The Noël Coward Collection
Star Quality, adapted by Stanley Price from a Coward short story and directed by Alan Dossor in 1985, is a delightfully bitchy insight into what life was like behind-the-scenes in the post-war British theatre.
It stars Susannah York as Lorraine Barry, a theatrical grande dame who not only has a star's quality but that unmistakable temperament that leading ladies delight in using to get their own way. In this case, though, she meets her match, in the shape of director Ray Malcolm, played by Ian Richardson.
Everything about this extremely funny portrait of the rehearsal processes leading up to a glorious opening night is entirely believable, if always catty.
Cigar-smoking producer JC Roebuck, portrayed by Clive Swift, unsubtly ensures that a play by an unknown which otherwise would not have a hope of becoming a West End hit is transformed by the selection of its star. This all sounds like something that could easily be happening today, although now the big name is as likely to come from across the Atlantic.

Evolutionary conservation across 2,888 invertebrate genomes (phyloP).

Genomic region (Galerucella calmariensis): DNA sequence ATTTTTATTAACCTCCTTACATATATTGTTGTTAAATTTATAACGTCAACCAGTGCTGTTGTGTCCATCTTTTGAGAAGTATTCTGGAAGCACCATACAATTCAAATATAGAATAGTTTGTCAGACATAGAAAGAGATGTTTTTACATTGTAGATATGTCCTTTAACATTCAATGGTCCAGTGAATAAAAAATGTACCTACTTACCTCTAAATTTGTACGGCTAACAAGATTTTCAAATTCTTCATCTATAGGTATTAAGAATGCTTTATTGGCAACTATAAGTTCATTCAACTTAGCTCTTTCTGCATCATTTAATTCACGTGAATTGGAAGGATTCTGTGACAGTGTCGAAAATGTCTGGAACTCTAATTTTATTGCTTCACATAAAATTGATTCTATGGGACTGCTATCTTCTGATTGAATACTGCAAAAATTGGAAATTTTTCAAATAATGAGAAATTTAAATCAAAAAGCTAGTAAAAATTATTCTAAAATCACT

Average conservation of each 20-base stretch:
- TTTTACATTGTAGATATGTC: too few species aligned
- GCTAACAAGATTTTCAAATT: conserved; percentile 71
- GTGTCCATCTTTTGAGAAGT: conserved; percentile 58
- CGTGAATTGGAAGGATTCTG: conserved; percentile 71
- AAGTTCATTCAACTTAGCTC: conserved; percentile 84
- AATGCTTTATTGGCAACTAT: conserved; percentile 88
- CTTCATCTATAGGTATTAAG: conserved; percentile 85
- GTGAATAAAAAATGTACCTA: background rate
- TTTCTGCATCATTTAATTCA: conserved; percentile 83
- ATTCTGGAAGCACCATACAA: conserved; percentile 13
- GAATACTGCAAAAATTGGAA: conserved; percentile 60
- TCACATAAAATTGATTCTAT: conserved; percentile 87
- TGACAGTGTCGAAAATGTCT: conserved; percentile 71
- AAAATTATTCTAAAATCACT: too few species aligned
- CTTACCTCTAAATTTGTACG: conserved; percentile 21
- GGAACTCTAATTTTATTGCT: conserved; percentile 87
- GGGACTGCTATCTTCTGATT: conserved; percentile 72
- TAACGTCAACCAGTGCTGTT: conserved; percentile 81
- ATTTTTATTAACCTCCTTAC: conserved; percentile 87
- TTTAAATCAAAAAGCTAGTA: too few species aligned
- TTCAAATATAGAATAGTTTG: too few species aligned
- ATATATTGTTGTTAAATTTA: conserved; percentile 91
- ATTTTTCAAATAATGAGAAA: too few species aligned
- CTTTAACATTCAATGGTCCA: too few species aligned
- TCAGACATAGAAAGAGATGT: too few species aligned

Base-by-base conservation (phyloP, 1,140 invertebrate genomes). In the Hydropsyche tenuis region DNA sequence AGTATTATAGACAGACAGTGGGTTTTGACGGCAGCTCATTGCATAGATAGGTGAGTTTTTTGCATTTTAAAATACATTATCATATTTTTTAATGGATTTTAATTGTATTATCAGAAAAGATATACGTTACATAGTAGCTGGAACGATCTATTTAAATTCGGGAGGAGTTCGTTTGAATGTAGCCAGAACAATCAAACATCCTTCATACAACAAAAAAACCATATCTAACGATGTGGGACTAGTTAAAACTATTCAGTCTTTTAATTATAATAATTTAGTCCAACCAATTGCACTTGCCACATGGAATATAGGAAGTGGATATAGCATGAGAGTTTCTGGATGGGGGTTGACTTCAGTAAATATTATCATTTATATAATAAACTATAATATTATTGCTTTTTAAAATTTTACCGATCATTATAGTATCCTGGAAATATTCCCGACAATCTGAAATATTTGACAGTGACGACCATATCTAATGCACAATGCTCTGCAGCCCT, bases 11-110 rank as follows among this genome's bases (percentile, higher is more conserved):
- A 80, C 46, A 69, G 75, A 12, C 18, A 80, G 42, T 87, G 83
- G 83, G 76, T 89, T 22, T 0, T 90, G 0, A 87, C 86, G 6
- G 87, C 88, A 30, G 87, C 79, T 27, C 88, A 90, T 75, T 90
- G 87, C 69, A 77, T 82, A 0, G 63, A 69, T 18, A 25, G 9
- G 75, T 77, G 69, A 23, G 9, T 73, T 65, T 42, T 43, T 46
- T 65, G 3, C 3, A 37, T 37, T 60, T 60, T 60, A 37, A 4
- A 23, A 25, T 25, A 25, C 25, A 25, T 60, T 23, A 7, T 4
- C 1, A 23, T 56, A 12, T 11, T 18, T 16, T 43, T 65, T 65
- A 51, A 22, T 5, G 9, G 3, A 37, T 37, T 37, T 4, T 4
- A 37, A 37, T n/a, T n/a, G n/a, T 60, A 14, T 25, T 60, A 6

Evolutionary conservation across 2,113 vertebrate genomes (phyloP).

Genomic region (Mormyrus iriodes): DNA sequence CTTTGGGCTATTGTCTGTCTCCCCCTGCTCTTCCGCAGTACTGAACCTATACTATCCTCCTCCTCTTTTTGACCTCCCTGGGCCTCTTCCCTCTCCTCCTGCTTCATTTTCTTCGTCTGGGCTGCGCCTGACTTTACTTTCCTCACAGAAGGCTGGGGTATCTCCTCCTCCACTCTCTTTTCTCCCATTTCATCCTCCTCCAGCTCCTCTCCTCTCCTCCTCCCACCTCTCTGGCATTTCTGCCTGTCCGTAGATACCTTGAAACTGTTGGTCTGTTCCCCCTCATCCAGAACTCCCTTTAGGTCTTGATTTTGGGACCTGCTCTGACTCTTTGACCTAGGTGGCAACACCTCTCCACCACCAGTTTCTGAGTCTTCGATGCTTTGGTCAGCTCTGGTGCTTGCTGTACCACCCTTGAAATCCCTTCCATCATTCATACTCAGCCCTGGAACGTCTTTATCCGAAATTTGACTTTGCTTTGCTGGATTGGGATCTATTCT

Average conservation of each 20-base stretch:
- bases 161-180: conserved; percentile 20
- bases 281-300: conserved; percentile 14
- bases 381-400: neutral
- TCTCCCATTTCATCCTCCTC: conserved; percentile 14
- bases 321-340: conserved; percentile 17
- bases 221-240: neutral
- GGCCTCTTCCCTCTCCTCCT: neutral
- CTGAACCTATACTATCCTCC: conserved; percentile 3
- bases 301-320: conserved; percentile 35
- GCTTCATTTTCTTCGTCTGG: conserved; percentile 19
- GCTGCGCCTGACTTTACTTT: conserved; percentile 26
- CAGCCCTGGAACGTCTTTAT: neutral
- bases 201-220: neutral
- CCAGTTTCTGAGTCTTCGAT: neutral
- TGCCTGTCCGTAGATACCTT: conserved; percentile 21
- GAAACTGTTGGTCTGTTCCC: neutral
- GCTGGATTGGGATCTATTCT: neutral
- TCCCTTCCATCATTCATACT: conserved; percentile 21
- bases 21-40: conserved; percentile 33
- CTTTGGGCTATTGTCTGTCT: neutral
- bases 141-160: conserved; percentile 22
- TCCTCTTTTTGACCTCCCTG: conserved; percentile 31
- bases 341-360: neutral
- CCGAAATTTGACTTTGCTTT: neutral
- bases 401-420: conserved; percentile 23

Nervous young playwright, Peter Chelsom's Bryan Snow, is smitten by the unsubtle approaches of his leading lady but Malcolm is far harder to win over. The humour is constant but, when the chips are down, the pair enter into a stunningly realistic argument that seems destined to leave the show bereft of its draw card.
This is all great fun and has the feeling of autobiography, although Coward might have put parts of himself into both Bryan Snow and Ray Malcolm to varying degrees.
Susannah York plays her part to the manner born and Ian Richardson is equally good in a very different style. They receive good support all round, particularly from a very young looking David Yelland playing Malcolm's assistant director/lover Tony.
This 80 minute film is highly recommended and, arguably, more enjoyable than some of the far better known plays in this series.
Reviewer: Philip Fisher